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Horrors to tell, horrors for my eyes to see, have sent me back from the house of Loxias, [35] so that I have no strength and I cannot walk upright. I am running on hands and knees, with no quickness in my limbs; for an old woman, overcome with fright, is nothing, or rather she is like a child.

I was on my way to the inner shrine, decked with wreaths; I saw on the center-stone1a man defiled in the eyes of the gods, [40] occupying the seat of suppliants. His hands were dripping blood; he held a sword just drawn and an olive-branch, from the top of the tree, decorously crowned with a large tuft of wool, a shining fleece; for as to this I can speak clearly. [45]

Before this man an extraordinary band of women slept, seated on thrones. No! Not women, but rather Gorgons I call them; and yet I cannot compare them to forms of Gorgons either. Once before I saw some creatures in a painting,2 [50] carrying off the feast of Phineus; but these are wingless in appearance, black, altogether disgusting; they snore with repulsive breaths, they drip from their eyes hateful drops; their attire is not fit to bring either before the statues of the gods or into the homes of men. [55] I have never seen the tribe that produced this company, nor the land that boasts of rearing this brood with impunity and does not grieve for its labor afterwards.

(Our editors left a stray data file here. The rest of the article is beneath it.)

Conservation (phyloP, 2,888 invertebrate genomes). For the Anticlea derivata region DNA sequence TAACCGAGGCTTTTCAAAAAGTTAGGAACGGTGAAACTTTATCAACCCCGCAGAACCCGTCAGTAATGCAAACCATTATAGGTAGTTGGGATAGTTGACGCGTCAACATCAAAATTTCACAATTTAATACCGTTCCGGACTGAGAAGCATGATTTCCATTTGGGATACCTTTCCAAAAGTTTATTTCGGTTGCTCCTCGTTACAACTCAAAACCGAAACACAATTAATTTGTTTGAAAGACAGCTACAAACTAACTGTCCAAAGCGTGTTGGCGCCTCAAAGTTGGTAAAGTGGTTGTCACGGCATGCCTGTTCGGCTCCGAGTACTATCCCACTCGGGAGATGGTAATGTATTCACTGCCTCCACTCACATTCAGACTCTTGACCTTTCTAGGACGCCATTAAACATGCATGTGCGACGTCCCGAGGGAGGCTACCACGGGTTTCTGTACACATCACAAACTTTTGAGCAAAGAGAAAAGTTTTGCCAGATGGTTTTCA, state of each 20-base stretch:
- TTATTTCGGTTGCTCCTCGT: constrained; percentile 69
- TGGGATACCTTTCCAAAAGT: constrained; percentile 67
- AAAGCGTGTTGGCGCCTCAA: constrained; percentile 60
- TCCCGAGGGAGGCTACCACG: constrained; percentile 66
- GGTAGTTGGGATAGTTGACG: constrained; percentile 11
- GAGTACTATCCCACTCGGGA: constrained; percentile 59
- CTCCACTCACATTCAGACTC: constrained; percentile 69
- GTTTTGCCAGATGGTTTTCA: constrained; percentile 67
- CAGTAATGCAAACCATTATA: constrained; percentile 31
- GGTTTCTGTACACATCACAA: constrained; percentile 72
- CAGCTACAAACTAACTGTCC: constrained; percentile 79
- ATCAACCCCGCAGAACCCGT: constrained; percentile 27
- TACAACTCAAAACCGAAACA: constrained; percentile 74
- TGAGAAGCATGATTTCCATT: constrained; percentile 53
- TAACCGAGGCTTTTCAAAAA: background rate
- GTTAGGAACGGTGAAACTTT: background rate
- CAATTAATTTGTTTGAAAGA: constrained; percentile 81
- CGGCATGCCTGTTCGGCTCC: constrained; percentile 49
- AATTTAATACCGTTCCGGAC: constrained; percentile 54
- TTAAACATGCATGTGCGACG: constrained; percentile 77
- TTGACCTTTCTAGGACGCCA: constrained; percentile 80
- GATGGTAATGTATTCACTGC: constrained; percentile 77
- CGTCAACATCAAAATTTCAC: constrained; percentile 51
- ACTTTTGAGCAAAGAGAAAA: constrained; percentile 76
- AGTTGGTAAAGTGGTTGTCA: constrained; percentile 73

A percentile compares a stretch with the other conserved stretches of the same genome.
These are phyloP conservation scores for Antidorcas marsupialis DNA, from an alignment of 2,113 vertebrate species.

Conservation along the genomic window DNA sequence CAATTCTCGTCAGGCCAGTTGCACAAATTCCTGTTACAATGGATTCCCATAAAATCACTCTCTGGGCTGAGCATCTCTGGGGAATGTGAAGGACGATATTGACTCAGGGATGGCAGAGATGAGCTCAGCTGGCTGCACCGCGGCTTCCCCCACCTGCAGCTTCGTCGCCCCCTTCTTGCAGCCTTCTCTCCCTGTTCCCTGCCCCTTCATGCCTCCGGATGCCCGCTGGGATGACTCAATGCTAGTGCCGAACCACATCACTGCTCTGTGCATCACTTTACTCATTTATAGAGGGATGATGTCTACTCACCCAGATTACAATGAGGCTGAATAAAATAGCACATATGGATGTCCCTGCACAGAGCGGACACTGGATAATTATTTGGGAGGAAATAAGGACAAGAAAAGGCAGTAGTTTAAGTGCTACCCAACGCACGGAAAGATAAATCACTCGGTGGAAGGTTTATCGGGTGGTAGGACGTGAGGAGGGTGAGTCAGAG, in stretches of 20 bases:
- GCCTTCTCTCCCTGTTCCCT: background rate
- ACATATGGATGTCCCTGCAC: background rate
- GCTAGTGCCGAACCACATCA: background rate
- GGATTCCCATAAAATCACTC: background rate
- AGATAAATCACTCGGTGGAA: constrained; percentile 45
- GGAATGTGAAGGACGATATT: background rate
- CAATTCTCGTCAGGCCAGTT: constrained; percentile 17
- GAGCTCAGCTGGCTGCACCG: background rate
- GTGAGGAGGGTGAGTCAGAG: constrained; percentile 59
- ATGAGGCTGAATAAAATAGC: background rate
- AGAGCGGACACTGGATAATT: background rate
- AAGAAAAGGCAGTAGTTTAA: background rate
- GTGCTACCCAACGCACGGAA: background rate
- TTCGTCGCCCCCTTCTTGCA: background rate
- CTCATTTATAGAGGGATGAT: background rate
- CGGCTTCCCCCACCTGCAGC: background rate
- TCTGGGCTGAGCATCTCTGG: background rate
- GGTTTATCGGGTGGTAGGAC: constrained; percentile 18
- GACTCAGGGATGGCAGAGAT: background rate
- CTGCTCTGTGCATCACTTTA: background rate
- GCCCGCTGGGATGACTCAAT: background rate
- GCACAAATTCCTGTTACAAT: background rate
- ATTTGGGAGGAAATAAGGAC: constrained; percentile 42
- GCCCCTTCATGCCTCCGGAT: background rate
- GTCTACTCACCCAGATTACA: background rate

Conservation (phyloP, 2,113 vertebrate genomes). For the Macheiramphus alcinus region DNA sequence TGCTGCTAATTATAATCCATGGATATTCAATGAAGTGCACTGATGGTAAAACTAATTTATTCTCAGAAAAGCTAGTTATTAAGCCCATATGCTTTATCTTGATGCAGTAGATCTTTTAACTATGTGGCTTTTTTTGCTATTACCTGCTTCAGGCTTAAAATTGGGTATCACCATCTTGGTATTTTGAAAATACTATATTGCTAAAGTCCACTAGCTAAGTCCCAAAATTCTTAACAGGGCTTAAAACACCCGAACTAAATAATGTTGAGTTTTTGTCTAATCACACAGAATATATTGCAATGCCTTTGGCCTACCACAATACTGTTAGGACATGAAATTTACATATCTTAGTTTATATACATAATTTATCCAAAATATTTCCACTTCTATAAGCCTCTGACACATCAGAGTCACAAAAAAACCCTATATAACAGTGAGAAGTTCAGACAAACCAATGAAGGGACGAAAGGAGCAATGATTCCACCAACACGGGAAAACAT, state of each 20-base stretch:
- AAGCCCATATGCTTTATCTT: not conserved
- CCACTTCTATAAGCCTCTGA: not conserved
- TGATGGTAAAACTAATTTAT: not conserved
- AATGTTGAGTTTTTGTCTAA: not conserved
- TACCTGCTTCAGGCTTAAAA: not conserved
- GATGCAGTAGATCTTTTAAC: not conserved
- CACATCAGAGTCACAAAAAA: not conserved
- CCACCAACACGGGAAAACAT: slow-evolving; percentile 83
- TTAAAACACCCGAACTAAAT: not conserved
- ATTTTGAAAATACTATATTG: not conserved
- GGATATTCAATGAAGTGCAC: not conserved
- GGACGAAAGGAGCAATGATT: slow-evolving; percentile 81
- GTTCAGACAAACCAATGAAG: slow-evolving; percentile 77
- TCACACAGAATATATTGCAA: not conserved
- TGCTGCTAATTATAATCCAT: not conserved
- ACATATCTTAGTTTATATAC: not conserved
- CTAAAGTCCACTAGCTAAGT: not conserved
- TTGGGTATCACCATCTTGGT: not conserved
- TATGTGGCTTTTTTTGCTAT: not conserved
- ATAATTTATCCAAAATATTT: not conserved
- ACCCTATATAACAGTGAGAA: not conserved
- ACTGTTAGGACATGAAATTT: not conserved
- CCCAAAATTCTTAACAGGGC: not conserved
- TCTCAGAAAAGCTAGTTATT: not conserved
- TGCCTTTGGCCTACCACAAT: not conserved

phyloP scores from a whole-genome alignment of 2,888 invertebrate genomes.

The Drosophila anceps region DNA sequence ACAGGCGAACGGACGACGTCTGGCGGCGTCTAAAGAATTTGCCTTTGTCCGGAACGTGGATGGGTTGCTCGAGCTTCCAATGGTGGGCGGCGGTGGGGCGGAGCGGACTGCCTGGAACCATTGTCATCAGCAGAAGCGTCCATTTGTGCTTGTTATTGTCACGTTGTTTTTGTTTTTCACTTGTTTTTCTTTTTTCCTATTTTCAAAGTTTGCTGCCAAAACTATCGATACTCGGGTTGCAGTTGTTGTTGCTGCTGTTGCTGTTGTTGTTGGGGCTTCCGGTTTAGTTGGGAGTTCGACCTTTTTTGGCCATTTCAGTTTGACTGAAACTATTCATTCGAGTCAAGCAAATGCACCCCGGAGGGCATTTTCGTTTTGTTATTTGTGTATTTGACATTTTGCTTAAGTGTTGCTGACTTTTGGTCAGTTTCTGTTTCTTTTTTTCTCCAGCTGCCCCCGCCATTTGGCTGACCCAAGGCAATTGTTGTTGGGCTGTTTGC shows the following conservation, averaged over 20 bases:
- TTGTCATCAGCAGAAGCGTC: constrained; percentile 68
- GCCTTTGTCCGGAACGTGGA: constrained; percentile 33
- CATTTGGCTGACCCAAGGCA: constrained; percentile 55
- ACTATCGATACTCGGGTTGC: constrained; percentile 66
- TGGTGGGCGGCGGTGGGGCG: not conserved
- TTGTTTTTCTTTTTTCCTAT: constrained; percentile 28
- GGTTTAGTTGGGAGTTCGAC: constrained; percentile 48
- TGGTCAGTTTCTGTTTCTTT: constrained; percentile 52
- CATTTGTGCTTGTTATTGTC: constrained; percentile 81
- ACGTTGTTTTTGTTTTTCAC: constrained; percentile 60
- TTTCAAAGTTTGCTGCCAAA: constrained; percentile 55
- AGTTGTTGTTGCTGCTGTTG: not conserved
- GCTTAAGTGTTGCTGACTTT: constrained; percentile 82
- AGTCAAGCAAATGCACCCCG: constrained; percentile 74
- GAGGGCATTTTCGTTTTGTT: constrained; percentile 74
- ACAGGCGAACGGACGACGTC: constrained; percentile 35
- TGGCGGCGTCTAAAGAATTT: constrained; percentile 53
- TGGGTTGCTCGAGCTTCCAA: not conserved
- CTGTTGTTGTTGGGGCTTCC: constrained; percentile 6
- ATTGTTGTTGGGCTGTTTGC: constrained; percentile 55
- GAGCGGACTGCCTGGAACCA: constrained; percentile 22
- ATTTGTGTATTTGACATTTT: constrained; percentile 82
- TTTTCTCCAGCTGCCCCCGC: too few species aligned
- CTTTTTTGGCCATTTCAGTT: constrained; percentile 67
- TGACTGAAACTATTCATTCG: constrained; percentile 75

Let what is to come now be the concern of the master of this house, [60] powerful Loxias himself. He is a prophet of healing, a reader of portents, and for others a purifier of homes.Exit

1 ὀμφαλός“navel” was the name given by the Delphians to a white stone (in Aeschylus' time placed in the inmost sanctuary of Apollo), which they regarded as marking the exact center of the earth. Near the great altar of Apollo the French excavators of Delphi discovered a navel-stone. ὀμφαλόςis sometimes used of Delphi itself.

2 The Harpies.

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